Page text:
The Archbishop of Canterbury is facing criticism from fellow Anglicans over his comments on Islamic Sharia law.
Dr Rowan Williams is still caught in the eye of the Sharia law storm
Archbishop Gregory Venables, primate of a group of Anglican dioceses in South America, said confidence in Dr Rowan Williams's leadership had plummeted.
Dr Williams's predecessor Lord Carey has also weighed into the row, saying the acceptance of some Muslim laws would be "disastrous" for Britain.
Supporters of Dr Williams say reaction to his comments has been "hysterical".
Dr Williams sparked a major row after saying, in a BBC Radio 4 interview last week, that the adoption of parts of the law was "unavoidable" in Britain.
Despite attempts to clarify his comments and support from both within and outside the church, controversy continues to surround Dr Williams.
On Monday, he will face the Anglican Church's national assembly - the General Synod - when it gathers for the body's biannual meeting. There is a chance a motion could be tabled to discuss the issue.
Dr Williams has insisted he was not advocating a parallel set of laws but has faced calls for his resignation.
BBC News religious affairs correspondent Robert Pigott said it was "inconceivable" that Dr Williams would be forced to quit, adding the Archbishop was held in "deep affection and respect" by rank and file Anglicans.
Church 'deeply split'
He said the long-term problems might lie abroad in the Anglican communion.
"The international church is already deeply split over the issue of homosexuality," he said.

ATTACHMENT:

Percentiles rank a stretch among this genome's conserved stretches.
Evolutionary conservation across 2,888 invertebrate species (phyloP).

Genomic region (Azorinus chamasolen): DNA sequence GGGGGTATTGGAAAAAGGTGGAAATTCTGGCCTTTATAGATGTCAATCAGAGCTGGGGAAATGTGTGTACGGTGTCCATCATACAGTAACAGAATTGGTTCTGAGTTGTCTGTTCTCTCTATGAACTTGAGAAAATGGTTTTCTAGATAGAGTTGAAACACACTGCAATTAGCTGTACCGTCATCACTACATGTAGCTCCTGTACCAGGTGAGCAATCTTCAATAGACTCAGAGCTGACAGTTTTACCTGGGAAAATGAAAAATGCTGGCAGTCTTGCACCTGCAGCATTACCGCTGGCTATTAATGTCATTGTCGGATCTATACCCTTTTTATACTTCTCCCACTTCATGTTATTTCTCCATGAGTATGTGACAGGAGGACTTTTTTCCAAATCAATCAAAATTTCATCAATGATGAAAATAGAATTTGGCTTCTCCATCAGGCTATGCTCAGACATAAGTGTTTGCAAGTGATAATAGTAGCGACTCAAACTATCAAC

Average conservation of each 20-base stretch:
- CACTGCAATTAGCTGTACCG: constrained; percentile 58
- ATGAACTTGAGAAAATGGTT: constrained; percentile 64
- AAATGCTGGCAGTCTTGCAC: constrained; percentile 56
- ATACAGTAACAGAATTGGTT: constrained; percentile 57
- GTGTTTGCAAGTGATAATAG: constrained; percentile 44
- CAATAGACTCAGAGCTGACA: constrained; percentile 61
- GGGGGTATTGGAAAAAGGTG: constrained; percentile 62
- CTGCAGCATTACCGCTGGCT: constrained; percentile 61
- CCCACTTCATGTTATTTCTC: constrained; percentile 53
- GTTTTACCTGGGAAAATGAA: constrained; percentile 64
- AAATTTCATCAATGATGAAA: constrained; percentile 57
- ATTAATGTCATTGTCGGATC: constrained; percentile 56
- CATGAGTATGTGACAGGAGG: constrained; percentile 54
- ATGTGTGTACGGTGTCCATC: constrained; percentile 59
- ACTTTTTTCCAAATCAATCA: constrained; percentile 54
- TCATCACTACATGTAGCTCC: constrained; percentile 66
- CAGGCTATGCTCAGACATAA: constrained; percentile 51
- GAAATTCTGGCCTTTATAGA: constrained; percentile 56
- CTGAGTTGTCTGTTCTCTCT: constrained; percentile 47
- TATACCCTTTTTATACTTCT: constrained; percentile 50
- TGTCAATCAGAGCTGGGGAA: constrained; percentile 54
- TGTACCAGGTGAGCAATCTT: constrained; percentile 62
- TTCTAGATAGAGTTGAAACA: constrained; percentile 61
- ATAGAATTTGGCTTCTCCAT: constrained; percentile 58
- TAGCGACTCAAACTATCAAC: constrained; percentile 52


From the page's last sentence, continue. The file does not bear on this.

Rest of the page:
"Many Anglicans in Africa and Asia live side-by-side with Muslims and for them Sharia is a sensitive issue.
"Dr Williams's remarks have damaged his personal authority."
Archbishop Venables is Primate of the Southern Cone, which is made up of seven dioceses across South America.
He said Dr Williams's comments were a "surprise".
"Taken within the context of other things that have been said and done in recent months, it will just add to the general sense that confidence in the leadership of the Anglican Church has plummeted," he said.
Confidence in Dr Williams has also been eroded at home, with criticism from the church's former leader Lord Carey.
Sharia law is Islam's legal system
It is derived from the Koran and the life of the prophet Mohammed
Sharia rulings help Muslims understand how they should lead their lives
A formal legal ruling is called a fatwa
In the West, Sharia courts deal mainly with family and business issues
English law recognises religious courts as a means of arbitration
He flatly contradicted the Archbishop's suggestion that the law should incorporate elements of Sharia.
But writing in the News of the World, Lord Carey said his successor should not be forced to quit.
Alun Michael, former Home Office minister, accused Dr Carey of being "disloyal" and condemned what he called the "absurd media feeding frenzy".
He told BBC Wales' Politics Show: "If the reportage in the press is hysterical, inaccurate and inflammatory then it's very difficult for those who are asked to comment on it to deal with it properly."
Since making the remarks in a lecture to lawyers and in the BBC interview, Dr Williams has produced both anger and agreement from politicians, religious leaders, the public and people within his own church.
At least two General Synod members have called on him to resign.
Catholic leader Cardinal Cormac Murphy-O'Connor is one of the many to come out in defence of Dr Williams.
"I feel he may fear that people with a Christian conscience will be put to the sidelines and not allowed to say what they believe to be true for the common good," he told the BBC.